No Casper, no Dante, no Halloween

In a survey of death rituals around the world at the Field Museum, one culture missed the boat across the River Styx.

SHARE No Casper, no Dante, no Halloween
A mask of Tai Shan Wang, “Judge of the 7th Court” in an imperial Chinese vision of hell, on display at the “Death: LIfe’s Greatest Mystery” show at the Field Museum until Aug. 27.

A mask of Tai Shan Wang, “Judge of the 7th Court” in an imperial Chinese vision of hell, on display at the “Death: Life’s Greatest Mystery” show at the Field Museum until Aug. 27.

Neil Steinberg/Sun-Times

Unlike you, I actually read books of contemporary poetry. Because they float my way and I like the cover. Or, in the case of “Citizen Illegal,” because a college-age neighbor loaned me José Olivarez’s 2018 debut collection. I take the literary recommendations of young people as a compliment, nearly a duty.

I enjoyed Olivarez’s casual, lowercase tone, his honesty, nodding along as he explains how his therapist, encouraging him to “make friends with your monsters,” doesn’t realize just how relentless those beasts can be.

...i ran & it never stopped

chasing me. each new humiliation

coming to life & following after me.

Opinion bug


I forgave Olivarez the occasional broadside fired in my direction, such as in “Mexican Heaven,” which begins:

there are white people in heaven, too,

they build condos across the street

& ask the Mexicans to speak English.

Well, yeah, we white folks can be jerks.

The poem ends:

i’m just kidding.

there are no white people in heaven.

Of course not. There can’t be, because white people don’t die. At least that’s the impression I took away last week from “Death: Life’s Greatest Mystery” at the Field Museum.

The grim reaper gives us a tour of the globe. We see a Mexican ofrenda, eight paintings of a decomposing Japanese monk, a Ghanaian coffin decorated as a boat, a Haitian spirit flag, Peruvian mummies.

I particularly liked the mask of Tai Shan Wang, a denizen of Chinese hell, “Judge of the 7th Court, where liars and gossipers had their tongues removed.”

“Mmm, nice,” I thought. “We could sure use ...” Better stop there.

Animals were not overlooked. A deep-sea octopus seems very angry to find himself in a jar of preservative. One display explores grief in the animal world.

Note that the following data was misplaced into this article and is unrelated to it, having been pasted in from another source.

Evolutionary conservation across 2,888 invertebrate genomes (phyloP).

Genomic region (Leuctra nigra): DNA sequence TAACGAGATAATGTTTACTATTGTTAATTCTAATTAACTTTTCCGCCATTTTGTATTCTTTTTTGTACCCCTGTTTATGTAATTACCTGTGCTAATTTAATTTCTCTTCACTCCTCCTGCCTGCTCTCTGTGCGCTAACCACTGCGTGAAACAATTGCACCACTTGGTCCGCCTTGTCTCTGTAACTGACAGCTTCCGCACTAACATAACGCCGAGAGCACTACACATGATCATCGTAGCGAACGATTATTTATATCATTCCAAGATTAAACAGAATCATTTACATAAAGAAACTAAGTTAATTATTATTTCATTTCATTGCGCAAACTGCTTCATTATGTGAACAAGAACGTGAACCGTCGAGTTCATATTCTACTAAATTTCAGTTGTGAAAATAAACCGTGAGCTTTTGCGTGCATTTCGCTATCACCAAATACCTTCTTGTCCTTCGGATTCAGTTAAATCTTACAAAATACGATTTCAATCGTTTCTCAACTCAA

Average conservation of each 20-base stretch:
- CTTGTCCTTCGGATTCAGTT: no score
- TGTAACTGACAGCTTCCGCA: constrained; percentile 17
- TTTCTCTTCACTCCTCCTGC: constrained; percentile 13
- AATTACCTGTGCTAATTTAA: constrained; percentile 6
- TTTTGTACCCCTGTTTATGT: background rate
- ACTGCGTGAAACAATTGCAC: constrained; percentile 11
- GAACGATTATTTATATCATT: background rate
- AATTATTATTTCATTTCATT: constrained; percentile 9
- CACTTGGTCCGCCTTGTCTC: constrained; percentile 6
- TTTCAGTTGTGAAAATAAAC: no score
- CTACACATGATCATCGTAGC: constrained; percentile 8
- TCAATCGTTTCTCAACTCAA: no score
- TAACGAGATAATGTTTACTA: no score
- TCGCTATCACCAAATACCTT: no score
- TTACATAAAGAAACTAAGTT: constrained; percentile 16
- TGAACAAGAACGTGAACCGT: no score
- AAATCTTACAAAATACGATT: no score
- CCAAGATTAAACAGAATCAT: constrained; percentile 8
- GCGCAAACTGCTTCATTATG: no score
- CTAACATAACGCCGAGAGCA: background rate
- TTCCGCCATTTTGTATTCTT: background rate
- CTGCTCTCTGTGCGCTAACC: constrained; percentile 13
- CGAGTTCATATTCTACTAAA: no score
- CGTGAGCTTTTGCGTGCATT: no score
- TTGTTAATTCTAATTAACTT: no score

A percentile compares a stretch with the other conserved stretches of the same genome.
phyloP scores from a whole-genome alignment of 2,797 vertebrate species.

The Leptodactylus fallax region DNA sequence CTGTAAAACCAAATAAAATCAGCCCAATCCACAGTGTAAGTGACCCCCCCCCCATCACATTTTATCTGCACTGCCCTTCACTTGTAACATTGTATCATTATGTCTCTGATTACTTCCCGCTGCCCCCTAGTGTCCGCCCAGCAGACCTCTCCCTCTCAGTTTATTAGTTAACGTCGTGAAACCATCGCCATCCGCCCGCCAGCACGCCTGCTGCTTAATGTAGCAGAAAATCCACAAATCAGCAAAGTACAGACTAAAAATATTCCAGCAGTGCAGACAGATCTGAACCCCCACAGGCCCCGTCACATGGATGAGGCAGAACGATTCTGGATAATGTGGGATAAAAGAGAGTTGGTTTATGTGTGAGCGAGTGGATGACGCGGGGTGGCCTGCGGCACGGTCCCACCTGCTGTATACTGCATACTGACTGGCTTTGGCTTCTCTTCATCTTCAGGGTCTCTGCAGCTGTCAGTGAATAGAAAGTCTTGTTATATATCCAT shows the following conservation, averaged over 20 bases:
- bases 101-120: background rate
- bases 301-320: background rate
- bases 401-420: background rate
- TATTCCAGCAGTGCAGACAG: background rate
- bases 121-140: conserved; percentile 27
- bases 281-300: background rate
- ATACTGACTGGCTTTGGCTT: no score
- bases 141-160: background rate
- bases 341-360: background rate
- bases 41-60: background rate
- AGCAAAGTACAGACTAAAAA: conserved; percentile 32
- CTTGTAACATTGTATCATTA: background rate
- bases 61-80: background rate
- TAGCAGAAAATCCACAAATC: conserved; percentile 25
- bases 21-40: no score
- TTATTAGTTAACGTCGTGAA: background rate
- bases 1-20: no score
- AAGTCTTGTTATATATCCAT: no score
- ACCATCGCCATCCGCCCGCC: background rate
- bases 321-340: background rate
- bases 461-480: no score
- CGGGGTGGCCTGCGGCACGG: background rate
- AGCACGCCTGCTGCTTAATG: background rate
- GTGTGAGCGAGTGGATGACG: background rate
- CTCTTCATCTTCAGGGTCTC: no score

Despite this thoroughness, when I reached the end, it struck me that one group was missing.

There were artifacts from Jewish burial societies, and a photograph of Arlington National Cemetery. But no Victorian photos of the dead. No display of marble angels. Where was whitebread America and its sanitized avoidance of death? Day of the Dead, yes. Halloween, no.

I didn’t feel seen.

I know. Read the room. Heretofore marginalized groups are ushered into center stage, and previous society-straddling classes can go sit in the corner and think about our past misdeeds. If you feel excluded, good. Turnabout is fair play.

Decorum demands this dynamic not even be mentioned, unless you’re on Fox News, where they never stop mentioning it. Take your payback for centuries of white dominance and shut up. Let’s see how you like being excluded.

Flash: No one likes it. And every racist I’ve ever met has what they consider solid historical reasons for trivializing others. Exclusion is exclusion. It’s the hazing mentality — I went through this as a frosh; now I’m a senior and get to do it to you. We see how well that works at Northwestern.

No need to guess at motives. I reached out to the Field Museum. Am I correct that white America’s death rituals missed the boat across the River Styx?

“You’re absolutely right,” said Matt Matcuk, exhibitions development director at the Field. “That part does not play a significant role in the content of the exhibit.”

And why is that?

“We’re a museum that has collections from these cultures around the world,” Matcuk said. “We want to show them to people and get them thinking about cultures that are different. We’re trying to show a bunch of different cultural responses to death and let the visitor bring their own expectations and measure against them.”

So this was stuff they had on hand. The museum never bothered to send anthropologists to Iowa to collect funeral cards. And the white traditions are expected to already be in the heads of visitors. That seems worse than I imagined.

The exhibit runs until Aug. 27. Three years in the making, the exhibit was created immediately after the George Floyd unrest and COVID-19 lockdown. When it opened, the makeup was presented as more a deliberate choice, less an accident of inventory.

“We had to reassess and think about the fact that we’re living in a time of plague, war and social injustice, and that our exhibit should reflect that,” Field curator of anthropology, Gary Feinman, told the Sun-Times last October.

“Death: Life’s Greatest Mystery” certainly reflects social injustice, perhaps in more ways than they realize.

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